Thoughts from White Clay … by Lance Morgan
Published Thursday April 15, 2010
BY LANCE MORGAN
WINNEBAGO INDIAN NEWS
I recently sat on a panel discussing White Clay, Nebraska, which is tiny town just a mile from the Pine Ridge Reservation. The town of White Clay only has four full time residents, but it’s claim to fame is that it sells over 4 million cans of beer a year. Obviously, the beer is sold to members of the local tribe, which is technically a dry reservation.
This issue has always been kind of embarrassing to me. I hate how this is publicized because it reinforces one of the stereotypes about Indians. However, the more I thought about it while sitting on that panel, the more it occurred to me that we shouldn’t be embarrassed. It is the federal and state governments that should be embarrassed for forcing us into economic desperation. The kind of desperation that leads to a lack of hope which manifests itself in 4 million cans of beer.
I didn’t know why I was on the panel to be honest and I only intended to state that I thought that the alcoholism was a symptom of poverty and that if we created jobs and opportunity then it would change the underlying environment which leads to so many social problems. This observation is fairly obvious and simplistic, but it was all I had on the subject to be honest.
However, as I watched a few videos of the deplorable conditions on their rez and heard legal arguments about how Nebraska can’t shut down the beer sellers, even as they break Nebraska law–I got mad. I went on a bit of a rant to be honest.
I explained how this little beer town only operates because Nebraska law allows it to operate. But Nebraska won’t shut it down primarily because it would impact the economic rights of the 4 or 5 non-Indian business owners. These businesses do all kinds of things that are illegal under Nebraska law, but for some reason it just isn’t a big deal to the local justice system.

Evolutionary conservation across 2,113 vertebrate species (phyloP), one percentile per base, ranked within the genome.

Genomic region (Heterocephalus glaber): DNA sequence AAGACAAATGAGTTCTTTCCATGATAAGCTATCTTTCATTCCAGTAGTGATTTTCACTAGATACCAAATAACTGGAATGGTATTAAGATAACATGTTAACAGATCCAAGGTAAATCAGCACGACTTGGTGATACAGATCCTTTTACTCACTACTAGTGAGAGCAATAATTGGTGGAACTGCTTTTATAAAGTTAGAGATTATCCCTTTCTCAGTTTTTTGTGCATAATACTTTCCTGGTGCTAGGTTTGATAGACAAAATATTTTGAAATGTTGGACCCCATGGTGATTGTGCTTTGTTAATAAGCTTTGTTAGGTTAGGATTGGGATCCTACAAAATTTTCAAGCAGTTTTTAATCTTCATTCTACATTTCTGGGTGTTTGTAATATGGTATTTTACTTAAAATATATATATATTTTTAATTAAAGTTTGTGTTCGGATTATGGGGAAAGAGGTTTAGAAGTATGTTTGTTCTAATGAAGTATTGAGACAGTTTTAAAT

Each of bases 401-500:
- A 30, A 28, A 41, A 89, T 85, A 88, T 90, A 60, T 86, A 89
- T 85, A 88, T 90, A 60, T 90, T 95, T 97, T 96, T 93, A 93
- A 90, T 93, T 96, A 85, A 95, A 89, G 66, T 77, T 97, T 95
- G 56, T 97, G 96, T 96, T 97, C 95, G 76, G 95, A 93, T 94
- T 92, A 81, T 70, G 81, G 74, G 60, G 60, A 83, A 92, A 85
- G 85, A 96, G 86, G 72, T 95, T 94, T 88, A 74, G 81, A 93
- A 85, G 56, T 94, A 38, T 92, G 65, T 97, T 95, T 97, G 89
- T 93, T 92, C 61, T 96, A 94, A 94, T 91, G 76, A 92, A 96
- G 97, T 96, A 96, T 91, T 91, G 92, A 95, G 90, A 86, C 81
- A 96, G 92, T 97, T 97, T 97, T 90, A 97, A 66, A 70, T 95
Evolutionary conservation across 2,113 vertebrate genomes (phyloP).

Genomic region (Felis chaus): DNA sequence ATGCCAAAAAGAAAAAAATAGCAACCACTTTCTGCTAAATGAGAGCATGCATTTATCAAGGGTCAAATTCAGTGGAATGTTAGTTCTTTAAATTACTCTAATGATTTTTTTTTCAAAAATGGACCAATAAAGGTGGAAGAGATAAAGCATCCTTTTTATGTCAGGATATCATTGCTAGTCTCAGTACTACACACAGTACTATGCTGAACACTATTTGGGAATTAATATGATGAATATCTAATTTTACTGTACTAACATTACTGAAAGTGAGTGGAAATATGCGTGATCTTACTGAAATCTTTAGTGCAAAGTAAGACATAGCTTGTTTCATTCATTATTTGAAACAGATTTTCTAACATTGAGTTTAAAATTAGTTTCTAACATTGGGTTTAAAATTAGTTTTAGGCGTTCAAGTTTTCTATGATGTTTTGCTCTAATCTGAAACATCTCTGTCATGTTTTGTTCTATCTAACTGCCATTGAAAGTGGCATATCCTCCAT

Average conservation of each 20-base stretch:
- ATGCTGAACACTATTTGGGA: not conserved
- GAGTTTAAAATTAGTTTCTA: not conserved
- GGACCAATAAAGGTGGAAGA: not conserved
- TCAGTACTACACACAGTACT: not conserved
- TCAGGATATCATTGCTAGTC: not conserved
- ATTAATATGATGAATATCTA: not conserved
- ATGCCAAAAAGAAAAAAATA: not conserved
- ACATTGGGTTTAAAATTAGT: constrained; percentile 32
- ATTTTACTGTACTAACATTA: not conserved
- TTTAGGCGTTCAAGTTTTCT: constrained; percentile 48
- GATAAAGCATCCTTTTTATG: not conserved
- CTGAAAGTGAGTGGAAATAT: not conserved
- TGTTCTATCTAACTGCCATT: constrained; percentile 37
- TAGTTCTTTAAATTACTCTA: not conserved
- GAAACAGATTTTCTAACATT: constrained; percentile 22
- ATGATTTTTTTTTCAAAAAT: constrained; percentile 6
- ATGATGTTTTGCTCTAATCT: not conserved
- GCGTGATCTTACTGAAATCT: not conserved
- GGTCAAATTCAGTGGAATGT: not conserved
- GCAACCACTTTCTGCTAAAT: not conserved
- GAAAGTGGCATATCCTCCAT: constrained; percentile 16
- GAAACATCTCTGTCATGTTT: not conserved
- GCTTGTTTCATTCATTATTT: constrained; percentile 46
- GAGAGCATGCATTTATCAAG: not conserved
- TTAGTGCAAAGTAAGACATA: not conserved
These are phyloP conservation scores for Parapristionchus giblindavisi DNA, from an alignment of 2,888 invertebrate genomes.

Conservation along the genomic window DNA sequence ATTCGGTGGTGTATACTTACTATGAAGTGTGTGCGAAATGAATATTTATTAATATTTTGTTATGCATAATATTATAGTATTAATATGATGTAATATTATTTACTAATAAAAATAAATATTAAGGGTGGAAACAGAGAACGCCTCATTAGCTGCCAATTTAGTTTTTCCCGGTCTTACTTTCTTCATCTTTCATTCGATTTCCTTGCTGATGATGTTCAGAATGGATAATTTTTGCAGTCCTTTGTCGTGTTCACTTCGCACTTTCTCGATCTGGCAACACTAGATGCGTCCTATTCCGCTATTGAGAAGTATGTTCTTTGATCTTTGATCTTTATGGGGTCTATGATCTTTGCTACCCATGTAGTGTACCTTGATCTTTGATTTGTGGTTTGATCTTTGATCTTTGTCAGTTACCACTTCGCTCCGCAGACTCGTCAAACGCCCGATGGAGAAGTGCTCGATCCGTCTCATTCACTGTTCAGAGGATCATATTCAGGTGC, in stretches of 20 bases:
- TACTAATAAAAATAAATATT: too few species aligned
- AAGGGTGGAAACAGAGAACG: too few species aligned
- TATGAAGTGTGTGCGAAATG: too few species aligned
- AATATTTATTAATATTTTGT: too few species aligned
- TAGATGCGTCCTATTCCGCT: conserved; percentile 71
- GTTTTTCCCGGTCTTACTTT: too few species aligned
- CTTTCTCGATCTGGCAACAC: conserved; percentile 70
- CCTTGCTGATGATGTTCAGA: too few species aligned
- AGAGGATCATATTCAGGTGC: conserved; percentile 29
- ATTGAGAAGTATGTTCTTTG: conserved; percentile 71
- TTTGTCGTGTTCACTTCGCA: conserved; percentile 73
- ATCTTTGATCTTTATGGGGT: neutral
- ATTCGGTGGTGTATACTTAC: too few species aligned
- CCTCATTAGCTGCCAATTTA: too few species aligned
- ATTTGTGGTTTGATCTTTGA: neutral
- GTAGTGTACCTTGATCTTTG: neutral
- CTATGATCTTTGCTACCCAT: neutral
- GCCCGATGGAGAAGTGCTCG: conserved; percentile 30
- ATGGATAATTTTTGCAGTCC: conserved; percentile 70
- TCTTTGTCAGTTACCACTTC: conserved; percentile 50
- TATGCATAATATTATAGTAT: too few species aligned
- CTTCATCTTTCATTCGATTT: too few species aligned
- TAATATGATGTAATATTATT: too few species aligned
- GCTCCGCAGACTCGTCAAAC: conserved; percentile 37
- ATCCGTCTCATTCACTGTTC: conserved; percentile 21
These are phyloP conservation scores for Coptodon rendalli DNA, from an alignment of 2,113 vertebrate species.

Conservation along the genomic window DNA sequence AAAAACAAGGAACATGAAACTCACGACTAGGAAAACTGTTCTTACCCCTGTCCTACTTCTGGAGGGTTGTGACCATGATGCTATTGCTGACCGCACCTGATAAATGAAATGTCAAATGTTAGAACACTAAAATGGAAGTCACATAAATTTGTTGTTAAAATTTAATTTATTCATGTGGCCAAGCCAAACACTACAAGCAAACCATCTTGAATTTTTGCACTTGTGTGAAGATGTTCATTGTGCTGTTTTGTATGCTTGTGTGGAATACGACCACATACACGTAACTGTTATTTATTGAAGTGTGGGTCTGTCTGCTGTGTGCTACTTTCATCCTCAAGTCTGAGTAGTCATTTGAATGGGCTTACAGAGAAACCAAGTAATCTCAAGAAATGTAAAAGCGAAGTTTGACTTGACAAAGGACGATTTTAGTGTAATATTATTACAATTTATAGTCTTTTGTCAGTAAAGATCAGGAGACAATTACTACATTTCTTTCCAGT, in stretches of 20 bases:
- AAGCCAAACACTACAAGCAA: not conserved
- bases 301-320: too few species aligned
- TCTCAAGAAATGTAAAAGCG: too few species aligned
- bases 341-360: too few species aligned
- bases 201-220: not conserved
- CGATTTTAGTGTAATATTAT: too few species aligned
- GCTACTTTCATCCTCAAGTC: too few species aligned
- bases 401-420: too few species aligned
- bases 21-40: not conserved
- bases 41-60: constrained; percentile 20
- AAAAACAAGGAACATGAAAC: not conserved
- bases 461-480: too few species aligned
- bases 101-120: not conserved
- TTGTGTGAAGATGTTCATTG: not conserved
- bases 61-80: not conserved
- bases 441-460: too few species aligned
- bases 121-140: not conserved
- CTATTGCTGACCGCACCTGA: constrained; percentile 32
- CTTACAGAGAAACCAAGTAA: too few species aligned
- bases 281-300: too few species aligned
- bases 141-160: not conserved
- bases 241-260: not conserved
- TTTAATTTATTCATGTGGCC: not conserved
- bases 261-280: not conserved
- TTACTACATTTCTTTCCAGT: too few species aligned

I explained that the social cost of this level of drinking far outweighs any profit from the beer sales, but in America we value economics in most instances over social issues–especially social issues of Native Americans. I was going to stop there, but then it occurred to me that the law is protecting the economic interests of non-Indians and their right to sell 4 million cans of beer, but the law doesn’t protect the economic rights of Tribes and Native Americans with the same zeal.
In fact, the law has no problem taking away Tribal economic rights. I brought up how the Black Hills were stolen from the Sioux. (After the speech one of my aunts in attendance came up to me and brought up the Black Hills again and added that not only did they steal it, “They carved in 4 white guys faces on it.”) I didn’t say it because it was too complex of an issue, but I was also thinking of the Pact Act and how it was specifically designed to hurt our economic interests. However, I did bring up how Nebraska partially canceled a financially lucrative tax compact with the Omaha Tribe when a Nebraska court ruled that Pender wasn’t on the reservation anymore. With a letter written to the Tribe, Nebraska took away approximately $300,000 a year in tax sharing payments and it didn’t seem to bother them a bit.
I brought up the Omaha compact, because I wanted to show Nebraska has no problem hurting tribal economic interests, but when it comes to non-Indians it is a different story. The underlying racism behind this type of disparate treatment is so obvious that no matter how it is rationalized it cannot be denied and it is why I am slowly becoming angry over the years. The good news is that I like to channel my anger into trying to figure out ways to create more jobs and income for the tribe! I figure that our success is the best medicine.